The 15 Greatest Sibling Filmmakers In Movie History

With the release of the Wachowski siblings’ latest, Jupiter Ascending, the time seems right to re-examine those sibling partnerships which have yielded some of the finest works of cinema in recent (and not so recent) years.


15. The Hughes Brothers

When Boyz in the Hood was released in 1991, its director, John Singleton, made history as both the first black director nominated for an Oscar, as well as the youngest ever person recognised in that category. However, Menace II Society, the directorial debut of twin brothers Albert and Allen Hughes, was an even darker and more downbeat depiction of life in the hoods of South Central Los Angeles.

The Hughes brothers’ films carry an uncomfortable low-level intensity, infused with the feeling that violence may explode at any moment. That is true in their underrated follow-up to Menace II Society, Dead Presidents, a Vietnam-era film from the perspective of a black soldier, rather underrepresented in cinema. Since then, their output has been more genre-orientated, with the Alan Moore adaptation, From Hell, and the Denzel Washington-starring dystopian action film, The Book of Eli.


14. Martin and John Michael McDonagh

Though it remains to be seen whether either, or both, will sustain a long-term career in cinema, there’s no doubting critical consensus is on the side of London-Irish siblings Martin and John Michael McDonagh at the moment. Born in Camberwall to parents from Sligo and Galway respectively, Martin McDonagh’s roots are in the theatre, with his famed Leenane and Aran Islands trilogies, as well as his Oscar-winning short film, Six Shooter. Nevertheless, his work has received a certain amount of criticism from some who saw him as indulging in lazy Irish caricatures from a position of privilege as someone raised and educated in the UK.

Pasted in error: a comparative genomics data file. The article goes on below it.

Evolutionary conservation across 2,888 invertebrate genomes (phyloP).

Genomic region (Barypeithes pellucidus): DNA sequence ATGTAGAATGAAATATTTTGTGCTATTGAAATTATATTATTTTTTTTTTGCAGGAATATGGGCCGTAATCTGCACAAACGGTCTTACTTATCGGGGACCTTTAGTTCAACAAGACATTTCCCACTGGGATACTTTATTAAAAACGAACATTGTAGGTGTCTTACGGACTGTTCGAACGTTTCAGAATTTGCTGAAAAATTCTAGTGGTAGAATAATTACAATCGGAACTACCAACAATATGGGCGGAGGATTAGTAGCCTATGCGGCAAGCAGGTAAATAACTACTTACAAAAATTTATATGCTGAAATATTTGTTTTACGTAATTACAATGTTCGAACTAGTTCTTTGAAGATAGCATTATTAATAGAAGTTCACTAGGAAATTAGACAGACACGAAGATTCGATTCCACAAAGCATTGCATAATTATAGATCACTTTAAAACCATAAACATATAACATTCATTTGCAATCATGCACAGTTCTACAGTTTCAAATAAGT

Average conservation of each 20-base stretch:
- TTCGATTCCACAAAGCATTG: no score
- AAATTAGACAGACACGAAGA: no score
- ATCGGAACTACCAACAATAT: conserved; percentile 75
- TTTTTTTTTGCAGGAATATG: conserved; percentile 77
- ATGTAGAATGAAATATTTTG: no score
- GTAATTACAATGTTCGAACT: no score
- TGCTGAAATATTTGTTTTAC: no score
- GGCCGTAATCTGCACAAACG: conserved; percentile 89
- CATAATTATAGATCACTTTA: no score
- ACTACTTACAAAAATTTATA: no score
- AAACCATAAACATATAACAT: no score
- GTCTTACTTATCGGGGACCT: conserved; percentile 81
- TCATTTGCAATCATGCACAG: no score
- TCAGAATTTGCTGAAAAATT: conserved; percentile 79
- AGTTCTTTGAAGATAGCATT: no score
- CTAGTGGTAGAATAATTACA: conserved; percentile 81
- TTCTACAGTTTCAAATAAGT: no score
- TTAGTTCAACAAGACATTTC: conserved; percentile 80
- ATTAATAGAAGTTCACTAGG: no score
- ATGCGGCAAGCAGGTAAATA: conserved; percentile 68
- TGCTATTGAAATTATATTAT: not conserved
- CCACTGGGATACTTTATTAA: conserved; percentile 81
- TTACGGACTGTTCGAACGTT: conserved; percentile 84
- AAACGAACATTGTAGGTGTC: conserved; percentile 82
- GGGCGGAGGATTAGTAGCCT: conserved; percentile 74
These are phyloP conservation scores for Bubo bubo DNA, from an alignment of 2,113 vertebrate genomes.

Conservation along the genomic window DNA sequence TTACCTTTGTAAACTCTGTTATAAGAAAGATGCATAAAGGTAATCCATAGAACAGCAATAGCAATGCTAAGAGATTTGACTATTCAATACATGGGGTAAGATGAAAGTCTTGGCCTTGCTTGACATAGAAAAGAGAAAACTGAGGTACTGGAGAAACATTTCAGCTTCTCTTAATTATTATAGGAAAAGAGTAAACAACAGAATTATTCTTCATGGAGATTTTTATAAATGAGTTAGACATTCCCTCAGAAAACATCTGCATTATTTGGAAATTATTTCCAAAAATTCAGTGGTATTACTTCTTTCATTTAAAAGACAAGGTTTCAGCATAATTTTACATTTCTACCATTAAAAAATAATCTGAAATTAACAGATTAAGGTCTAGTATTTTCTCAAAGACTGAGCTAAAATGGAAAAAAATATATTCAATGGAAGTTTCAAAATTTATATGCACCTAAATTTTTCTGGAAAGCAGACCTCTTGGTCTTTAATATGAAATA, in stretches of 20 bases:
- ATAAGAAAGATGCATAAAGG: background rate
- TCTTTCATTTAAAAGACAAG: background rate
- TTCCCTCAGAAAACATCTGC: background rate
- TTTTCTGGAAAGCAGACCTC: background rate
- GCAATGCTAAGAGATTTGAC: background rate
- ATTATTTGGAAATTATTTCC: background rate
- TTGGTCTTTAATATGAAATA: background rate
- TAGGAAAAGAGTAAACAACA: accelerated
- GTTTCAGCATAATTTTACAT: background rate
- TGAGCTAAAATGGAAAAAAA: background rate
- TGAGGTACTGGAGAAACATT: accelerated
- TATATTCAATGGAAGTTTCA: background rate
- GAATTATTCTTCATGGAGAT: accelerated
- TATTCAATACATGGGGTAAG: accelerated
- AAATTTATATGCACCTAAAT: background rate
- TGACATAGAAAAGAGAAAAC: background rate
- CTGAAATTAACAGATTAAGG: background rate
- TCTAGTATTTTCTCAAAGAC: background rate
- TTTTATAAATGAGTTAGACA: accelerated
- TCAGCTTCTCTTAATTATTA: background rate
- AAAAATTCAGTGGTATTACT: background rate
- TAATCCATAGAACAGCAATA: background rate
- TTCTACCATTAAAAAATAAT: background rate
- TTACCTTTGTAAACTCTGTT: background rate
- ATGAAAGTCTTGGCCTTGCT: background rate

The same abuse was leveled at brother John Michael McDonagh for his film, Calvary, which features a staggering number of absurd caricatures. That being said, both directors have at least one decent film under their belt, whether it’s John Michael’s farcical The Guard or Martin’s gory, profane black comedy In Bruges.


13. The Farrelly Brothers

However one feels about Dumb and Dumber To, the belated follow up to Peter and Bobby Farrelly’s debut, there’s no doubting they struck gold when they cast Jim Carrey and Jeff Daniels as a pair of simpletons back in 1994. Their follow-up, Kingpin, may have lacked some of the naive warmth of Dumb and Dumber (based as it was on a script which neither Farrelly had written) but it did feature a memorably sleazy turn from Bill Murray in a then rare non-leading performance.

And there can be few cinema fans unaware of There’s Something About Mary’s infamous ‘hair gel’ sequence, which has achieved immortality comparable to the campfire scene in Mel Brooks’ Blazing Saddles. Admittedly, their track record has since then been a little patchy (including the ill-received Dumb and Dumb sequel) but, like the Zucker brothers before them, their gross-out humour paved the way for countless other scatologically-obsessed comedies, from American Pie to Bridesmaids.


12. The Brothers Quay